slowthai: The Prince of Northampton

© Alex de Mora

Words by:

slowthai is excited to show me his backyard. When his mum started renting this house in Northampton, the backyard needed work. It was basically just a pile of old bricks, so slowthai dug it all out, laid down some white gravel, put the wall back up. Today, it looks really lovely. The 23-year-old takes me to a bushy dwarf palm tree in the corner, where he apparently sometimes hears strange noises. He tells me he thinks there might be an evil monkey living in it. He picks up a spade and starts shaking the tree to check. No evil monkeys today.

slowthai is a very excitable guy – we shake hands three or four times during my time with him, and at one point have a full on hug. He’s also quite famous now. His angry tirade of a breakthrough single, T N Biscuits, cemented him as one of the most exciting new rappers in Britain. Since then, he’s delivered the groundbreaking video for his new song Ladies – basically a feminist critique of street culture – in which he poses naked and vulnerable alongside his girlfriend, who lies fully clothed.

As a result of all this attention, these days slowthai often has to travel 67 miles south to be in London. He doesn’t like that. He prefers being in Northampton, it keeps him grounded. When you meet him, he can’t help but tell you stories about the place. Bob Marley played here twice, slowthai will tell you, while wearing a Northampton FC training top with a gold pendant rested over the top.

© Alex de Mora

He’ll tell you about the often flooded Aquadrome caravan park he’d play in as a kid, where he bought a VHS of 8 Mile from a barber who sold bootlegs. He’ll tell you about the secret gaps in the fencing around the Northamptonshire County Cricket Club, so you can sneak in for test matches if you’re clever and like cricket (he doesn’t). Even when we’re talking about one of his favourite songs, Weird Fishes/Arpeggi by Radiohead, he qualifies it by telling me that Thom Yorke was born in Wellingborough, Northamptonshire, so, you know, he’s actually one of ours.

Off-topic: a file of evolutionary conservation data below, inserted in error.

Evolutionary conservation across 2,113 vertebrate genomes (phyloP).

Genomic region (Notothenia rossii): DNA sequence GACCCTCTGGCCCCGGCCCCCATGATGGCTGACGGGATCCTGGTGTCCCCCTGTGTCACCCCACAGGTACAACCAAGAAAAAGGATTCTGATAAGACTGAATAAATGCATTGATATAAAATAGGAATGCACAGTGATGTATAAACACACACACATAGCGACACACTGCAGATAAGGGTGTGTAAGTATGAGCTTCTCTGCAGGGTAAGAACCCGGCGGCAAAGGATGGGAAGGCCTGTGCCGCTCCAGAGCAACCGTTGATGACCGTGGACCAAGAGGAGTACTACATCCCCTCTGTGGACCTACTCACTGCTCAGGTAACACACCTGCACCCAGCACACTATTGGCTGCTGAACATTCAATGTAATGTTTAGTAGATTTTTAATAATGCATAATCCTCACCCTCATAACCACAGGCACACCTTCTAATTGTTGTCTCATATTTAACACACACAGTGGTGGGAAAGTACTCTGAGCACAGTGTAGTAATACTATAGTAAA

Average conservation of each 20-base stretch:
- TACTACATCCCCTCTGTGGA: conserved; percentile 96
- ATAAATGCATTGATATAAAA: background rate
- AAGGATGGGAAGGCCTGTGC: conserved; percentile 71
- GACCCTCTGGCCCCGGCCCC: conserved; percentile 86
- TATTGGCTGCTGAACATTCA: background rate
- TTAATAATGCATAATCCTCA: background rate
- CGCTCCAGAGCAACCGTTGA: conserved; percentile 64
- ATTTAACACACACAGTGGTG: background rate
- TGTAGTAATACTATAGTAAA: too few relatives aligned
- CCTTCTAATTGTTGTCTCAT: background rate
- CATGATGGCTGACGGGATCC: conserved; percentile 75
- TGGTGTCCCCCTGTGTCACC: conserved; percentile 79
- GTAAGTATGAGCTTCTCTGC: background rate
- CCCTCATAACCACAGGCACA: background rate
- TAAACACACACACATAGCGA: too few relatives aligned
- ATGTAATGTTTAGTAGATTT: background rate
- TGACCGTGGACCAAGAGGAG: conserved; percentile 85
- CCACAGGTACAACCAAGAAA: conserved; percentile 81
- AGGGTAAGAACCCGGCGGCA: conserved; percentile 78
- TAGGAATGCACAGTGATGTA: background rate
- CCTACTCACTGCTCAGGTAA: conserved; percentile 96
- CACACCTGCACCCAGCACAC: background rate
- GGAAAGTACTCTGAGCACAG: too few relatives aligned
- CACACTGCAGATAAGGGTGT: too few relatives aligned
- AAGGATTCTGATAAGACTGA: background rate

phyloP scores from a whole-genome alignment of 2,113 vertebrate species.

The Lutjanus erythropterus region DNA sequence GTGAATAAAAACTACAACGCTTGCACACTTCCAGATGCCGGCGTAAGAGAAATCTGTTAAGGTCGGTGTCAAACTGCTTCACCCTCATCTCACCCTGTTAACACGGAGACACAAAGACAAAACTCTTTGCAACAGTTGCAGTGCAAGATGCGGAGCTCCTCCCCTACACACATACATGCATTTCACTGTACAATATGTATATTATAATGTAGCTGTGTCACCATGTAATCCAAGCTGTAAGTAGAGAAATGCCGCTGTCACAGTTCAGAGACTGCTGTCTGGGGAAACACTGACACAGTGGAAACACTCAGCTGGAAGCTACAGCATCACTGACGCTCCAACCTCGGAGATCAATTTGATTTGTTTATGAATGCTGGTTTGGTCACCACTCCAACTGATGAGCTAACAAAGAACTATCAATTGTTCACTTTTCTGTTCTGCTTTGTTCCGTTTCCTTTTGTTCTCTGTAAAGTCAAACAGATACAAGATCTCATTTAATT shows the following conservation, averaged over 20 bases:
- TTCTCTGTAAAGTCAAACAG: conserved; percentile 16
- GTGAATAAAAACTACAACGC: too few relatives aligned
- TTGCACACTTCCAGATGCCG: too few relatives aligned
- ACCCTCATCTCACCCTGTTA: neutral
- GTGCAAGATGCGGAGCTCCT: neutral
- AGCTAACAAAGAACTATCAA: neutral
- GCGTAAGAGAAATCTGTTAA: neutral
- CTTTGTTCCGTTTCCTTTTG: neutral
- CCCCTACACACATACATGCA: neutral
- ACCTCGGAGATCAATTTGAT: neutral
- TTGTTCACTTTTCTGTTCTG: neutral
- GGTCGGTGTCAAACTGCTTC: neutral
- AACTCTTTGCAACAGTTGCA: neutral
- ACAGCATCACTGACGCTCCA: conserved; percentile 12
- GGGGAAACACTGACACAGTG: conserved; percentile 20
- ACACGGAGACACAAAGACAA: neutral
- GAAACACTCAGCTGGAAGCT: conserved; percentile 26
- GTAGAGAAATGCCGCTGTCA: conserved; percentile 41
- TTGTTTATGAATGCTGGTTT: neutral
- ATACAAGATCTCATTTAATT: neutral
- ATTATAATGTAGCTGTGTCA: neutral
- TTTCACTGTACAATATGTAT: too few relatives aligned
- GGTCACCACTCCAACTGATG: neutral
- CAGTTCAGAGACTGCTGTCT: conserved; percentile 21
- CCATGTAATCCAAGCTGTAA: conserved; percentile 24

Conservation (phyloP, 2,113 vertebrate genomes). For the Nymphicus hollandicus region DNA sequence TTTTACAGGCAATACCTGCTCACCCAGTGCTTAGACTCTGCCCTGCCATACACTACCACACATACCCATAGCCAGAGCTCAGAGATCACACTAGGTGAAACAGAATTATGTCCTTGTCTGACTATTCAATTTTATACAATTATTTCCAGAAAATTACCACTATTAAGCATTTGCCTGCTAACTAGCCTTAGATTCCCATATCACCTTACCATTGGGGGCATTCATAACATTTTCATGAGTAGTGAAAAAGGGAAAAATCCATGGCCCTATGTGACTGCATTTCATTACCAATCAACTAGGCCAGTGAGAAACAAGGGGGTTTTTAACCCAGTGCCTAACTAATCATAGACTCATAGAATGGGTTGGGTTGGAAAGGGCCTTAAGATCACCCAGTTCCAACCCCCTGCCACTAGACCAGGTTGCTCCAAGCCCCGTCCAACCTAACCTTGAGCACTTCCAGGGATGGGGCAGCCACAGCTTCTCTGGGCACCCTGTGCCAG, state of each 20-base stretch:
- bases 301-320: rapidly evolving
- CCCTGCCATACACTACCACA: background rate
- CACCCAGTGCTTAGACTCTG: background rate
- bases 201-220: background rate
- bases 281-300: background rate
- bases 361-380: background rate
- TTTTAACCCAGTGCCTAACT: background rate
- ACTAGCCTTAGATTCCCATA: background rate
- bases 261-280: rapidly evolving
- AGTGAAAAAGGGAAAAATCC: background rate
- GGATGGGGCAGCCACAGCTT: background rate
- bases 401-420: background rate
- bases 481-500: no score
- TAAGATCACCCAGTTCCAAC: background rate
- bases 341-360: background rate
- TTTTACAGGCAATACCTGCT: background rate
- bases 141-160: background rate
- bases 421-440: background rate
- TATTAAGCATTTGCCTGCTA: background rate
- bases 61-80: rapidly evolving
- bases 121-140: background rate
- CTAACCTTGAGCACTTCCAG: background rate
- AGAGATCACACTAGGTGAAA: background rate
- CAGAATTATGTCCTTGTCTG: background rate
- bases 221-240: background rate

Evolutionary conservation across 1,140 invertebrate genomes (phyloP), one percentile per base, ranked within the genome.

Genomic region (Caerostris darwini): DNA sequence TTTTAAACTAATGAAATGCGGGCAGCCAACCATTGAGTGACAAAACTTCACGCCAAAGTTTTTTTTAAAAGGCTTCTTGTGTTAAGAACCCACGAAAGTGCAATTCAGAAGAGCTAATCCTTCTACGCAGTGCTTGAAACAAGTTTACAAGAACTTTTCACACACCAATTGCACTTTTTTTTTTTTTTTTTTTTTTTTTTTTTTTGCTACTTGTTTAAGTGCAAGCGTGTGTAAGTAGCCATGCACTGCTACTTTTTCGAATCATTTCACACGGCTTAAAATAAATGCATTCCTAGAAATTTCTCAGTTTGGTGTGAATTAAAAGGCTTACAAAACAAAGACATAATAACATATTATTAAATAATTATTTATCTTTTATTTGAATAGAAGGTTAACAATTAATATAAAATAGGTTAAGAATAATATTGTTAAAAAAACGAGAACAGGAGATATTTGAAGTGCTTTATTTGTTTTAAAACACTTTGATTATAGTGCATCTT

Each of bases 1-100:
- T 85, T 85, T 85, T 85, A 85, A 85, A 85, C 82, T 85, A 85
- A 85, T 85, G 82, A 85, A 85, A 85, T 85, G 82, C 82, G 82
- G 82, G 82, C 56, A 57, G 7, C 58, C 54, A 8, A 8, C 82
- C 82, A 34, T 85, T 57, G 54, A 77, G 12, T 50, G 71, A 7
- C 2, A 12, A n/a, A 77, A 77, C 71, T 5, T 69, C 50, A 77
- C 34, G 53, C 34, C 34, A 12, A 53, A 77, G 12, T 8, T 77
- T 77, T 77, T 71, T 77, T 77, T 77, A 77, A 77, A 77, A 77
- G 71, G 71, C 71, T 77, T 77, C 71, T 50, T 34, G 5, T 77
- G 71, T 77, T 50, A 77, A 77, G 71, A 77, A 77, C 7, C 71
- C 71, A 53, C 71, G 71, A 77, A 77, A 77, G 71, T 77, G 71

slowthai grew up on Lings, a council estate in the Eastern District of Northampton. “It was the realest place,” he tells me. “All them estates are real. There’s no snidey weird vibes with people trying to befriend you – if someone don’t like you, they don’t like you. Everyone knows everyone. It’s like a big family. But not everyone gets along, just like in a family.”

© Alex de Mora

He remembers once, at school, his teacher asked him what he was going to be when he was older. He shouted back, “I’m gonna be a fucking drug dealer, what you on about!” At the time, it seemed like a fair reality. “Because of where I was and who I was surrounded by, it seemed like my only avenue. When you’re in a small town, you either sell drugs, become a builder/labourer, get an office job, or go to university. The majority that go to university realise it isn’t what they wanna do, and end up working as a builder anyway.”

In secondary school, he started to hang out at Treasure Box Recordings, the official name for an MC’s mum’s house where local youths would all gather and freestyle. The walls were painted yellow, and everyone’s signatures would be scrawled over it in marker pen, kind of like an East Midlands version of Jammer’s basement – the London dungeon that helped cultivate grime. “It was like a sweatbox,” describes slowthai. “Everyone was in there bunning snout. I’d jump in and try to do something. It was jokes because I would never write, I would just do it off my head.”

Even to this day, slowthai doesn’t enjoy actually sitting down and writing lyrics that much. He likes the finished product, and invoking the thoughts, but he constantly feels his mind running frantically for the next line. He’s like that in conversation, too. Sometimes, he gets so enthusiastic about what he’s trying to tell me, that his words slur into one another, like his mouth can’t keep up with his brain. But then he has these sobering moments of verbal clarity where the clouds separate and what he’s trying to say comes across like a great orator standing on a podium.

“I want to be so switched on that I’m amazed by everything I write,” he asserts. “I want to think about what I’m saying and get a certain point across and tell a story.” And what are those stories? “About everyday life and growing up in Britain. There’s nothing great about Britain.”